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[Xmca-l] Re: Appeal for help
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- Subject: [Xmca-l] Re: Appeal for help
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- Thread-topic: [Xmca-l] Re: Appeal for help
So you are describing Normative Ethics, not Ethics.
Interestingly, "ethics" does derive from the Greek word for "habit" (????).
A habit seems to have a lack of awareness in it. Certainly habits are hard to break, which is why we hope to have good habits, not bad ones.
Unless you would like to define what you mean by "Practical norms" it seems to be an "amoral" phrase to me.
Typically, as I understand it, ethics is the study of human morality in the attempt to define what is good and right, vs. not good and not right so one can determine what is proper actions to live by (what habits are worth having). I consider that to be a consideration of values a priori. In terms of what is ideal or hypothetical.
Normative ethics seems to be a study of actions a posteriori, after the fact.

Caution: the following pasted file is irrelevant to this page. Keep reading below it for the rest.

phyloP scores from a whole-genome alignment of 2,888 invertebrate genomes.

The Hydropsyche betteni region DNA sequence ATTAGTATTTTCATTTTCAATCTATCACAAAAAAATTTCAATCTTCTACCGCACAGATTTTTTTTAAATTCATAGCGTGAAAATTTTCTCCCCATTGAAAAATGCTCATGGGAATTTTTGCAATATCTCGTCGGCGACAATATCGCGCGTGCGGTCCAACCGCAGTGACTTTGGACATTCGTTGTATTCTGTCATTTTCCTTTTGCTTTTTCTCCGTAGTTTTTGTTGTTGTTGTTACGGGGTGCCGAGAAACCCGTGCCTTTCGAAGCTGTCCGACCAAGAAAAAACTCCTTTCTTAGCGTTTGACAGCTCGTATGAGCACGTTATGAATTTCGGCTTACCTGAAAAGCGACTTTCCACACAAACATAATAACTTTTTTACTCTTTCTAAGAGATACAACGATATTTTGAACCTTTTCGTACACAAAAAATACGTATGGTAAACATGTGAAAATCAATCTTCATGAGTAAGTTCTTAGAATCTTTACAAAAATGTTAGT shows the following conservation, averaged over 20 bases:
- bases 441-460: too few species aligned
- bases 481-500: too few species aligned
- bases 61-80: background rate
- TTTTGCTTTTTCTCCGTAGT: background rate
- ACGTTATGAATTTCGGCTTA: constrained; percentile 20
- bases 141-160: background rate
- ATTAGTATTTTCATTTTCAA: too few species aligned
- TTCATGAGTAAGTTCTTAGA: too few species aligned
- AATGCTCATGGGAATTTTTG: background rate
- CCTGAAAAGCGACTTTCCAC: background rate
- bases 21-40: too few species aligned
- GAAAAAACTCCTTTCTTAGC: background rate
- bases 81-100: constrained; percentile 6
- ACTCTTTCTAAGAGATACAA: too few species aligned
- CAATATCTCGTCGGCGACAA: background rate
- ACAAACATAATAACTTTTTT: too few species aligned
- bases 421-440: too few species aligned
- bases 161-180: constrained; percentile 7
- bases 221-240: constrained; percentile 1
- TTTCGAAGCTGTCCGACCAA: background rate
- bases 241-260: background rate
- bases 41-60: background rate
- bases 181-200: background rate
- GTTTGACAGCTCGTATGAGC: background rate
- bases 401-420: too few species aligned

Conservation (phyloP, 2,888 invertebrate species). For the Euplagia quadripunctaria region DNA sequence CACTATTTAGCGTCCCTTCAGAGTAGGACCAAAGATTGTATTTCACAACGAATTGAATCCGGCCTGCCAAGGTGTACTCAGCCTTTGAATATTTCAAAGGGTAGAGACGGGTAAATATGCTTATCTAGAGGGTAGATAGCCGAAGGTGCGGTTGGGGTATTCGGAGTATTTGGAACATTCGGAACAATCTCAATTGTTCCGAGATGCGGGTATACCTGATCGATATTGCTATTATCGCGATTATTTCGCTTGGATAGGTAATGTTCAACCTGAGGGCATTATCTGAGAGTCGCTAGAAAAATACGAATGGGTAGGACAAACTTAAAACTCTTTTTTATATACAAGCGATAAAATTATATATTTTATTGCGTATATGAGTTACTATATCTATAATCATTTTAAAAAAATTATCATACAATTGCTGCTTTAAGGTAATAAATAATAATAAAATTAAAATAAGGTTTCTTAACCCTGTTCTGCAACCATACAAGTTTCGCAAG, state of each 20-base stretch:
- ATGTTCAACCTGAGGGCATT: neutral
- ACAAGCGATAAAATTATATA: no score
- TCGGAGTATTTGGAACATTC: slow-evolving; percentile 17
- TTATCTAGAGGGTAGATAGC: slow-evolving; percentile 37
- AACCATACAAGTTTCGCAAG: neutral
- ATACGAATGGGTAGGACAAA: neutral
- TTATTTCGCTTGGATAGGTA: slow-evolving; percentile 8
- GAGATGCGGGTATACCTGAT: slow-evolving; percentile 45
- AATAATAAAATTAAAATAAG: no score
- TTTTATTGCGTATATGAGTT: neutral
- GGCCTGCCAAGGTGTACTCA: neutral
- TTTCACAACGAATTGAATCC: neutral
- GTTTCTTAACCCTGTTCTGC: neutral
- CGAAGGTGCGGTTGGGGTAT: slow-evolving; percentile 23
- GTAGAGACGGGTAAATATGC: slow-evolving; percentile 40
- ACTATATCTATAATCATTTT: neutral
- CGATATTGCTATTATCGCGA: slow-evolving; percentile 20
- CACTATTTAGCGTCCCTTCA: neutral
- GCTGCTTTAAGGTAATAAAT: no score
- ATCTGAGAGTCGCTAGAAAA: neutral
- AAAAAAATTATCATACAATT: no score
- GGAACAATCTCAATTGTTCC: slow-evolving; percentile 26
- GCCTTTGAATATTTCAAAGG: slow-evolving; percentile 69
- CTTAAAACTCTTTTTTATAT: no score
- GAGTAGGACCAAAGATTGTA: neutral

Please note that I do not like to use the terms "evil" or "wrong" and prefer to orient from the relations of what is good and what is right. This avoids dichotomies, and it allows for a spectrum of something being more right, or having more goodness than something else.
Getting back to utilitarianism, I still see it as a justification for economics, that is, economics as practiced today, which is usually not done scientifically, though it is very mathematical in nature. To measure utility requires all kinds of strange formulae, and that's why I used the metaphor hall of mirrors.
Still, I prefer to consider utility as a projection, than a reflection.
Eating humans has a projected value of goodness in one society, but not in another.
Not harming myself or others seems to have a universal application, and so it doesn't seem to be a projected subjective value, but a reflected one, if I may claim that a projected value is relative and subjective while a reflected one is a universal, objective value.
Happiness is also a universal, objective value. I don't know anyone who doesn't value happiness. However what makes people happy is a projected, subjective value. That's where utility comes in.
For what that is worth.